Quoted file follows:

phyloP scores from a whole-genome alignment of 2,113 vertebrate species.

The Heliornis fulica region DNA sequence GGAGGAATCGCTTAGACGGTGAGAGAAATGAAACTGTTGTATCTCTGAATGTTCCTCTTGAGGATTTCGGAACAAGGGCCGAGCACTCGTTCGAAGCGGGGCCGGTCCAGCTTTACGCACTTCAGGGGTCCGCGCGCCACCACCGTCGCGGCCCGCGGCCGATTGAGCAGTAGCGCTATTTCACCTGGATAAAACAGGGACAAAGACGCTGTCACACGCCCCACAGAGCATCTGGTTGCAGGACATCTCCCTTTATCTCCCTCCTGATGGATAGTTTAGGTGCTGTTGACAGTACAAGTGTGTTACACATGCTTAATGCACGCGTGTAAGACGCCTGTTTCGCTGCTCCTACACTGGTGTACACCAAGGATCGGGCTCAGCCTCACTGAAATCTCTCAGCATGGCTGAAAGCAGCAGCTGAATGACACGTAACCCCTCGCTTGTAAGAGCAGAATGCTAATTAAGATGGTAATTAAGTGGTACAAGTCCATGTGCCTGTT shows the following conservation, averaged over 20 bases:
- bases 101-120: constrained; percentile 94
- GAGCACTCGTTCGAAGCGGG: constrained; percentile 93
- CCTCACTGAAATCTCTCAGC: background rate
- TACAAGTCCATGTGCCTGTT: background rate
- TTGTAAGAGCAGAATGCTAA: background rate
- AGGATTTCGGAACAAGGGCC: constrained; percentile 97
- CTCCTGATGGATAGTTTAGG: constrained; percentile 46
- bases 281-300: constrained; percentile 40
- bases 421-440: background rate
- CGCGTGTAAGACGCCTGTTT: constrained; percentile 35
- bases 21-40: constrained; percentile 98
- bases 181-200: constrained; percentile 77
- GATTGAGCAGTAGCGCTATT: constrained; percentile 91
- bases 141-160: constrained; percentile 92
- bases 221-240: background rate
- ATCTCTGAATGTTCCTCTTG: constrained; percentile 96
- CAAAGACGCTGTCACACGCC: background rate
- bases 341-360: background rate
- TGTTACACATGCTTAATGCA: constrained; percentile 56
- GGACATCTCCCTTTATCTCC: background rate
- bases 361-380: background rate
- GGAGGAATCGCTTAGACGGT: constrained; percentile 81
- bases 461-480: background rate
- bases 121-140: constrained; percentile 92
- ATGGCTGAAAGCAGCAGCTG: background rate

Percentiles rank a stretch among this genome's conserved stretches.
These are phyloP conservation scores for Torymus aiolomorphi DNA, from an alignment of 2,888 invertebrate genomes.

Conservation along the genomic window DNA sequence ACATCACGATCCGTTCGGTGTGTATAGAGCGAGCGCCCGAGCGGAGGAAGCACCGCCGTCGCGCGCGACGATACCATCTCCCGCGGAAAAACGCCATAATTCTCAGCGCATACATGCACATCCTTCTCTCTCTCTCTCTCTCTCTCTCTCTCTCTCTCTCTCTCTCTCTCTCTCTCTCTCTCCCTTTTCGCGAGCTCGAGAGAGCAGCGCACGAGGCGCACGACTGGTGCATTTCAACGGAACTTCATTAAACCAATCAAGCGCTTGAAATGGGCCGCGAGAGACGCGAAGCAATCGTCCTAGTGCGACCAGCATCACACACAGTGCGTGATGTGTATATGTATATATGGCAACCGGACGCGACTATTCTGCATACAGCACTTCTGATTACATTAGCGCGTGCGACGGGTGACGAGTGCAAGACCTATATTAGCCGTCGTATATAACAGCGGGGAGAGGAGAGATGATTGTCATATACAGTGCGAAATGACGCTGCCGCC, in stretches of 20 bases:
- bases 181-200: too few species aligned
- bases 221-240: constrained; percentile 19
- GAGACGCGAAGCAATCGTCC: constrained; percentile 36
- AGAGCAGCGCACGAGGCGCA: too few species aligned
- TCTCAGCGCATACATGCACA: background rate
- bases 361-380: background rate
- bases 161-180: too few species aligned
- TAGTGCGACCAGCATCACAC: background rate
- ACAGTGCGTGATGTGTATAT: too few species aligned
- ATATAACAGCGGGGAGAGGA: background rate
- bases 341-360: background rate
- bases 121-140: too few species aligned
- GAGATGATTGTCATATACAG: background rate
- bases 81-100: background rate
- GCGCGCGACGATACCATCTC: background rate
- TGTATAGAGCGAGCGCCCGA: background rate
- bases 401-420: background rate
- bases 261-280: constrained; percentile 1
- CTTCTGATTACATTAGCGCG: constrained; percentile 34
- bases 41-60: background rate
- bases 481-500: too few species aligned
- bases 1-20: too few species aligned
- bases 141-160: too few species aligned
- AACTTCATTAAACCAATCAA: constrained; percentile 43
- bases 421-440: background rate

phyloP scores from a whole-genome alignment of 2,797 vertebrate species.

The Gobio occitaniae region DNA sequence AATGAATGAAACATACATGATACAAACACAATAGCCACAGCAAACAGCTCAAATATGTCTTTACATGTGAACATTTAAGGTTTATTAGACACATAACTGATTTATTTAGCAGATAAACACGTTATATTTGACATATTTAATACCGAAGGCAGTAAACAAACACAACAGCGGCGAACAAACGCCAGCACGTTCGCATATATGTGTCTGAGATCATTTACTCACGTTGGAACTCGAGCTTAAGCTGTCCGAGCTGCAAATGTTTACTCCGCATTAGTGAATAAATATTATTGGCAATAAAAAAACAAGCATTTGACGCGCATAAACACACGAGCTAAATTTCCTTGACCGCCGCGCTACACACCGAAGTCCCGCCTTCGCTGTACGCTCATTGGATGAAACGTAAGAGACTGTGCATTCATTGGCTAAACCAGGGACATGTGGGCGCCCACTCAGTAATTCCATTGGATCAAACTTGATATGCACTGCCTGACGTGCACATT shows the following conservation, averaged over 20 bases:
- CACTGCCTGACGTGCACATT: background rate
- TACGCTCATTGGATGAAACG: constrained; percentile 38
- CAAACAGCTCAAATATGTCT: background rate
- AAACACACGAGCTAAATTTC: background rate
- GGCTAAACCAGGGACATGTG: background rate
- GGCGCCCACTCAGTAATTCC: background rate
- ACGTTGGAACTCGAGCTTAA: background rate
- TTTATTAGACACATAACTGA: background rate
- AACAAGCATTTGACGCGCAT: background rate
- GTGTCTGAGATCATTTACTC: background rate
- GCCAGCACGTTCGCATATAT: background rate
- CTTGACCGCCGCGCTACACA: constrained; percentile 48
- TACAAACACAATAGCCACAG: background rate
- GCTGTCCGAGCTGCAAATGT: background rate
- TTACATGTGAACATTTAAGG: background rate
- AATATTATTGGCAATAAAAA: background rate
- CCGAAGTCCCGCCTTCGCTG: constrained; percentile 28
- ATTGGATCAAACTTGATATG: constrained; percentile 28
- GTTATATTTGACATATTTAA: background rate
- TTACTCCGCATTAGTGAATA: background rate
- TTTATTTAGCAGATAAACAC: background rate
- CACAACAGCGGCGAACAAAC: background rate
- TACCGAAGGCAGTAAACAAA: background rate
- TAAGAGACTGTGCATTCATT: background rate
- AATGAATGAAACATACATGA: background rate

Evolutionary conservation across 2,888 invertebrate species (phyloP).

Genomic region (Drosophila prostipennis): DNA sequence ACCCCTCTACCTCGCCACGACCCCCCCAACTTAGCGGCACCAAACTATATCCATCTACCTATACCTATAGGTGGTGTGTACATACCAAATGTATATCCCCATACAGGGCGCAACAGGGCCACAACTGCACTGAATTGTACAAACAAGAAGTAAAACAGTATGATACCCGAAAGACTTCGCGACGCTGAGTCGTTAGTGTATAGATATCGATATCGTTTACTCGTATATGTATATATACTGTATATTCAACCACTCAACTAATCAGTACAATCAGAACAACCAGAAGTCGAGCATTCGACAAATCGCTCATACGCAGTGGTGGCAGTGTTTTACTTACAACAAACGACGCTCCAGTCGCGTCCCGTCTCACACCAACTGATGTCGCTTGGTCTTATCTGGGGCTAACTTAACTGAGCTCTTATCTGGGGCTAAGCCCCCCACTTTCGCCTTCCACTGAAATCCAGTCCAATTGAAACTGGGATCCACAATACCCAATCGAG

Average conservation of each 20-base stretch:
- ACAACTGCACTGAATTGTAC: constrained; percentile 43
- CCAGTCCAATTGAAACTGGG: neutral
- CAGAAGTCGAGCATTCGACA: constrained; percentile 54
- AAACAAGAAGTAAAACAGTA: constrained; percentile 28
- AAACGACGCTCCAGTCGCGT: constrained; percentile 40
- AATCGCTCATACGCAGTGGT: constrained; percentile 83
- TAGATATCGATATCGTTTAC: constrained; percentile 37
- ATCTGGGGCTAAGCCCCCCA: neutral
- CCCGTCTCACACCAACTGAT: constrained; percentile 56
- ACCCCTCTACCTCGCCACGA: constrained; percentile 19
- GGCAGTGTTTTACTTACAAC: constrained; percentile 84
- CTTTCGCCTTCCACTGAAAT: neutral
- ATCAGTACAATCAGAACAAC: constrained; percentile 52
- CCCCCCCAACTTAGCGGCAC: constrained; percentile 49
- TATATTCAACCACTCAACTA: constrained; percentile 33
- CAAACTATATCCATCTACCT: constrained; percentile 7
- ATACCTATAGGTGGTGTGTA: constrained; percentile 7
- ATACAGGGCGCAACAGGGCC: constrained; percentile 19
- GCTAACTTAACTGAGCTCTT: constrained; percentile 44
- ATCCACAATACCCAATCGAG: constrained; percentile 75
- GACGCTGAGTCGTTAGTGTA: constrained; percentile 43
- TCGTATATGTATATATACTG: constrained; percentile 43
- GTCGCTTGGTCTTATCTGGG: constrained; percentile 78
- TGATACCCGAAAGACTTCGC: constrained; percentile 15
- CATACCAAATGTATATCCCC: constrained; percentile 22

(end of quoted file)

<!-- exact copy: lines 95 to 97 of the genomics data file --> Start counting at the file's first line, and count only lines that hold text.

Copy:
- ACCCCTCTACCTCGCCACGA: constrained; percentile 19
- GGCAGTGTTTTACTTACAAC: constrained; percentile 84
- CTTTCGCCTTCCACTGAAAT: neutral